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Blue Ribbons for Fairest of Rural County Fairs : From California to Kentucky, each selection features a unique food, tradition or activity.

July 25, 1993|ANNE Z. COOKE | Cooke is a free-lance writer based in Venice, Calif

Summer didn't feel like summer ought to feel. Then it came to me in a rush. A month of Sundays had come and gone since I'd been to a rural county fair like the ones I remembered from the '50s.

You know the kind. Where you spit watermelon seeds from the top of the Ferris wheel and roar with laughter. Where you can pet the pigs in the livestock barn. Where booths and rides spread over a grassy field instead of on acres of hot asphalt, and you can munch steamed corn-on-the-cob in the shade of a big tree.

Traditional fairs were history, it seemed, gone the way of fresh eggs and high-top shoes. And then I noticed that high-top shoes were back in style. "Maybe fairs are too," said my husband, and we were off, a stack of events calendars on the dashboard, road maps in the camper's glove box, driving across state lines in search of what I hoped wasn't a memory.

But first I called Stephen Chambers, director of the Western Fairs Assn. in Sacramento, who surprised me by saying that fairs and festivals--state, county and specialty events--are far from an endangered species. Big business nowadays, they draw more than 40 million paid visitors annually.

"We used to worry that when people moved to the city and lost their ties to the farm, they'd lose interest in fairs," he said. "Instead it's heightened their curiosity."

But as state fairs have become giant entertainment spectacles, county fairs, to compete, have returned to their local origins. So in making a list of our personal favorites, first we looked for small to medium-size events, fairs big enough to offer variety but small enough to feel intimate.

Next, each fair had to be an annual community event with a history of past successes. An appealing outdoor setting was also a must: a wooded glen or piney hills, rolling cornfields or fertile river valley. Geographical distribution was a factor, too, so that no matter where you traveled (in the Lower 48) a fair was within reach. Finally, we looked for one feature that made each fair different from all others--a special food, a local sport, a bit of history.

After checking dozens we selected 10 fairs, visited four and sent an emissary--my mother--to the fifth, with orders to report in full. It took a month of Sundays, but it finally felt like summer.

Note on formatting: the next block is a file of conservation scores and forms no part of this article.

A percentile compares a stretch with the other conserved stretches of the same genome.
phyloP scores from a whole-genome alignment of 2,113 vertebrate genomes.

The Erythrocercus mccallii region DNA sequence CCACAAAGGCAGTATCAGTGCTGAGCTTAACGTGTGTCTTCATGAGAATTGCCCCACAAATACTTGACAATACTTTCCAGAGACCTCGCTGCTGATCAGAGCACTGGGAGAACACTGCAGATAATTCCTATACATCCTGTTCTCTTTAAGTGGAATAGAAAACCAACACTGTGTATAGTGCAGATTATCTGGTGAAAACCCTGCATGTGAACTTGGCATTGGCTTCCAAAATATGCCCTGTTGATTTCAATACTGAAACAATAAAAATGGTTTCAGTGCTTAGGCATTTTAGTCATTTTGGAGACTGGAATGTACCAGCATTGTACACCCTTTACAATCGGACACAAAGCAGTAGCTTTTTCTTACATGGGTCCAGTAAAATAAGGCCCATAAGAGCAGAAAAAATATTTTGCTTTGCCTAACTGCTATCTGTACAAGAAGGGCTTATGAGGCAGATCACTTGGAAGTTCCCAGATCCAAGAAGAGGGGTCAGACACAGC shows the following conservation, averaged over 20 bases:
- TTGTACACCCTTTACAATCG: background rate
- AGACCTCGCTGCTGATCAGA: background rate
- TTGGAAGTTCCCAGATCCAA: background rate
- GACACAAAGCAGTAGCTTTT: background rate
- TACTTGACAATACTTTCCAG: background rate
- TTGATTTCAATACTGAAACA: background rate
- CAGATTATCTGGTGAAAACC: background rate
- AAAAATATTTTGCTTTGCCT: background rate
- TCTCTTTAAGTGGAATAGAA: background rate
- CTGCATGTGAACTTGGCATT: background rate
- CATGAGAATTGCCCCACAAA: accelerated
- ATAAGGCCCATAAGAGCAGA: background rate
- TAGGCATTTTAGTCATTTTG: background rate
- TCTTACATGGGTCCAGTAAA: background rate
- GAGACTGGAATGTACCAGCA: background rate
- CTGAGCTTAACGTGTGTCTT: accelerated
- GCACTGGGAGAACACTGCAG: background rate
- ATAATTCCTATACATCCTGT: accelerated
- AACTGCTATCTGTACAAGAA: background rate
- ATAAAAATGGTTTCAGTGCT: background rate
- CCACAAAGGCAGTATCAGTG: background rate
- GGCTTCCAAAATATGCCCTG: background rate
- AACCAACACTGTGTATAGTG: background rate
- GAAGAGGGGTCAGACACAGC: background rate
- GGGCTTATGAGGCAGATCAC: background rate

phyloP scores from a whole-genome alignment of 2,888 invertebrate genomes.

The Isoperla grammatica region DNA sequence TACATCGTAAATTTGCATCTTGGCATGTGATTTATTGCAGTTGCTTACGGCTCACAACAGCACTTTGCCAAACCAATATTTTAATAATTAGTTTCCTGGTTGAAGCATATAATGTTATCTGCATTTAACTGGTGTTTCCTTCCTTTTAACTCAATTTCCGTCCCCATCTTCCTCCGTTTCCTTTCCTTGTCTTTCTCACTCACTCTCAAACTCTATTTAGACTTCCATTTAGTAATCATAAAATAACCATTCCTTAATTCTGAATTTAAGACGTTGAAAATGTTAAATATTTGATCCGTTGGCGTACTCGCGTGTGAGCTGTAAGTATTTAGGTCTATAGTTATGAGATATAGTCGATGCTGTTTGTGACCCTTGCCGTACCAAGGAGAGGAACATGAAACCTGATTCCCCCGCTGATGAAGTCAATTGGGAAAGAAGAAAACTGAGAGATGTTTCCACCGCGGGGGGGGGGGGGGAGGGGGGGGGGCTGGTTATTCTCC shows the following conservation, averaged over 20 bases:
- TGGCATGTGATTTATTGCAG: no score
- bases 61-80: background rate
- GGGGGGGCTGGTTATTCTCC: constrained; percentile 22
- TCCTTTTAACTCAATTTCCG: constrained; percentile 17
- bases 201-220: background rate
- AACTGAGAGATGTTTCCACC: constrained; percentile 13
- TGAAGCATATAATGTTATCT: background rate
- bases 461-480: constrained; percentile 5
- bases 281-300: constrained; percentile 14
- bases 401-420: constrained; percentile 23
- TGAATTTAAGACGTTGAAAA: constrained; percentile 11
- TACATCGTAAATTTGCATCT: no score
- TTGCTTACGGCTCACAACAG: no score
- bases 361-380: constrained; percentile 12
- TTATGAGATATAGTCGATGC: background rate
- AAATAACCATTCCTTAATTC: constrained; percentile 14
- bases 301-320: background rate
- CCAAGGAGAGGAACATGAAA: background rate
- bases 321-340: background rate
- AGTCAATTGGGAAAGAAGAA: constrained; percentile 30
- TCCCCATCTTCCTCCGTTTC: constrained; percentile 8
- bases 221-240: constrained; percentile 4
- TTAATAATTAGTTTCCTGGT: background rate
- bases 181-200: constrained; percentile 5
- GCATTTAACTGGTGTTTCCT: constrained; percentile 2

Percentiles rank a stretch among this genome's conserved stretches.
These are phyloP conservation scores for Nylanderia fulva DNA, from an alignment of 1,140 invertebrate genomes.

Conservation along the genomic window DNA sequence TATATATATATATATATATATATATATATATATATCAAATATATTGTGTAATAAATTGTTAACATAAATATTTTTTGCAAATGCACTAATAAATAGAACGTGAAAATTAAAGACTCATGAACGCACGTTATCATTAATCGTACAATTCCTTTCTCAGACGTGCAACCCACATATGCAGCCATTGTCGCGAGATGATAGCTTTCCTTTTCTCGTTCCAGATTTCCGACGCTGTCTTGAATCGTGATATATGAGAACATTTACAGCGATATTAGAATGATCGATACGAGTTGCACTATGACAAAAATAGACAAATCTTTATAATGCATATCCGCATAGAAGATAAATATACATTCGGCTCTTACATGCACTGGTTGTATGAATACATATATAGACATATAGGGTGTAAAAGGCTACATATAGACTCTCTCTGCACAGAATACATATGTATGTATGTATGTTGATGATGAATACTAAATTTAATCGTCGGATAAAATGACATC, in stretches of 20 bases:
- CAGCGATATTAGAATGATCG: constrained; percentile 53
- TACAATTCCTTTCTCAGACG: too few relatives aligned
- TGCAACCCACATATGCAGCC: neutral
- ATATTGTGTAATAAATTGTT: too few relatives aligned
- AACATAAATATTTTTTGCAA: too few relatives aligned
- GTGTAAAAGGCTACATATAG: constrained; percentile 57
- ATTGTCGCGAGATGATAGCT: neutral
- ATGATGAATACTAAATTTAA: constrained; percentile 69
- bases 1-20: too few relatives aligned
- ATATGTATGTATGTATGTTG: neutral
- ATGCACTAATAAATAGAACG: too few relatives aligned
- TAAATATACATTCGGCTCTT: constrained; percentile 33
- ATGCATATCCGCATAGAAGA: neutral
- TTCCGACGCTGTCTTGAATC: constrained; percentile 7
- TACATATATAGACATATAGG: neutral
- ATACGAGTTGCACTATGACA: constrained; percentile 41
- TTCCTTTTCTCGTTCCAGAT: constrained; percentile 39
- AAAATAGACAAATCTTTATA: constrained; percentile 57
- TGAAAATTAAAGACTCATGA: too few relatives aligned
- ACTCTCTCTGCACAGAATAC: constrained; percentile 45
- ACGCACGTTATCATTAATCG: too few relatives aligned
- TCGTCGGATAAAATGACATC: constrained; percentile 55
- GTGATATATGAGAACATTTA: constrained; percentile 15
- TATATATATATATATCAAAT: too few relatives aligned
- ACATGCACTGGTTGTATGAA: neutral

Fair admissions are reasonable, ranging from free to $8 per person, with separate charges for carnival rides, food and grandstand shows. The budget to mid-price hotels listed here come not with our personal recommendation, but at the suggestion of local visitor agencies. At the very least they might provide a starting point for inquiries about lodgings.


Grass Valley, Calif.

Old-timers still pan for gold in the Sierra Nevada foothills northeast of Sacramento, but in mid-August it's the Nevada County Fair that brings us (and 120,000 fellow visitors) north to visit friends and spend a day at Grass Valley's pine-shaded fairgrounds.

In these narrow valleys, most residents raise livestock and vegetables on family-size plots and mini-ranchos. Their bounty fills five buildings with 4-H projects, handmade textiles and clothing, baked goods, paintings and carvings, cattle, sheep, chickens and rabbits.

Our Saturday-afternoon favorite is the Loggers' Olympics, with ax-throwing, Jack-and-Jill log-sawing (couples are teams), tree-climbing and log-rolling. Judging from the attendance, most people prefer Sunday afternoon's Destruction Derby.

The Bee Keepers' Assn.'s hive exhibit displays a living honeycomb under glass, filled with blackberry and manzanita blossom honey. New last year was the Chocoholic Contest, a salsa competition and cheesecake bake-off. For quick eats, try the local pasties, serving-size pastries stuffed with meat-herb fillings that were first brought to California's gold country by Cornish miners.

Aug. 11-15, 1993. LODGING: Holbrooke Hotel, $59-$99, (916) 273-1353. INFORMATION: (916) 273-6217.


Rocky Ford, Colo.

An amateur rodeo, Mexican fiesta, Shriner-sponsored parade and free admission make this fair in Rocky Ford, on the Arkansas River 50 miles east of Pueblo, a true, old-fashioned community event.

But according to my mother, 87, who lives part of the year in Estes Park, Colo., and who wouldn't miss it for the world, the fair highlight is Watermelon Day, when the town gives away more than 50,000 pounds of juicy melons to all comers.

That tradition hails from 1878, she says, when trading post owner George Swink raised a bumper crop, toted a wagonload to the railroad platform, flagged down the train and gave them away to the passengers. Otero County calls itself the nation's Watermelon Capital, with cantaloupe running a strong second.

Daily events include the Silver King and Queen Contest for seniors (my mother won't enter--it's not her style), the Old Timers' Rodeo and a demolition derby. Melons are definitely in evidence, in jams, jellies, relish, pickles, cookies and breads.

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